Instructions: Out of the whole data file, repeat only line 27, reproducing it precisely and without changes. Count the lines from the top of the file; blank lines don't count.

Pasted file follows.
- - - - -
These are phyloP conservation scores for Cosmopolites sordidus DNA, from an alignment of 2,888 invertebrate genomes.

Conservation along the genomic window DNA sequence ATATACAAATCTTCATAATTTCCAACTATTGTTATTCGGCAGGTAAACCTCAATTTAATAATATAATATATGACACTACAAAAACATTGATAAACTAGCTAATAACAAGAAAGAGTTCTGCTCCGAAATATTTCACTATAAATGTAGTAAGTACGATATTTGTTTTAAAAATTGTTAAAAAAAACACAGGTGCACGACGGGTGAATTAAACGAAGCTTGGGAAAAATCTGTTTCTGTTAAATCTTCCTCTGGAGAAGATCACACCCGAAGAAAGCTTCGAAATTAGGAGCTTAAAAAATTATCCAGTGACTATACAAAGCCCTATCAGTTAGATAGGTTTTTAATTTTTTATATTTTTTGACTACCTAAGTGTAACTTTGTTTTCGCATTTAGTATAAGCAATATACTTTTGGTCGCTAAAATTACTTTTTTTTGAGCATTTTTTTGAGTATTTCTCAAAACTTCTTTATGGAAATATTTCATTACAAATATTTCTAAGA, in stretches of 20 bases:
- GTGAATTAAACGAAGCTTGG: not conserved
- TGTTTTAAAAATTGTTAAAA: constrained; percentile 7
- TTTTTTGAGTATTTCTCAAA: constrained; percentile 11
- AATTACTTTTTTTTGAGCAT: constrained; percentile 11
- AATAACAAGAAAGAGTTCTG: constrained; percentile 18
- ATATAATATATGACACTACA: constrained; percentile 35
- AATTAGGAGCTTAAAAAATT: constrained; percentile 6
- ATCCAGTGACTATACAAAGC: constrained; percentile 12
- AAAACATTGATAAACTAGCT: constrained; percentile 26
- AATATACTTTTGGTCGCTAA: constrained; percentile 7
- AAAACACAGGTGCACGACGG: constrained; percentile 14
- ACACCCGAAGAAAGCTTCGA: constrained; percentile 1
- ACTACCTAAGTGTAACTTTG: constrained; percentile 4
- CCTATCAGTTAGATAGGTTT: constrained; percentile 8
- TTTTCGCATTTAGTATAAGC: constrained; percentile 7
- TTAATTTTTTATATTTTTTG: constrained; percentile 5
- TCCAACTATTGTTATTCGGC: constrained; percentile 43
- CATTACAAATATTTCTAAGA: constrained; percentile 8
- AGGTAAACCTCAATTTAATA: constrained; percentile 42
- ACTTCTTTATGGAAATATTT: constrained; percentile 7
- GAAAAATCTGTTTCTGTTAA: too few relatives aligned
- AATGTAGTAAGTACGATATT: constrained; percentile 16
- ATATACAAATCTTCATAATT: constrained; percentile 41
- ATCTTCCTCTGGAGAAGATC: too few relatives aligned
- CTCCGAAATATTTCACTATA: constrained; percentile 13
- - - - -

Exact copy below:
- CTCCGAAATATTTCACTATA: constrained; percentile 13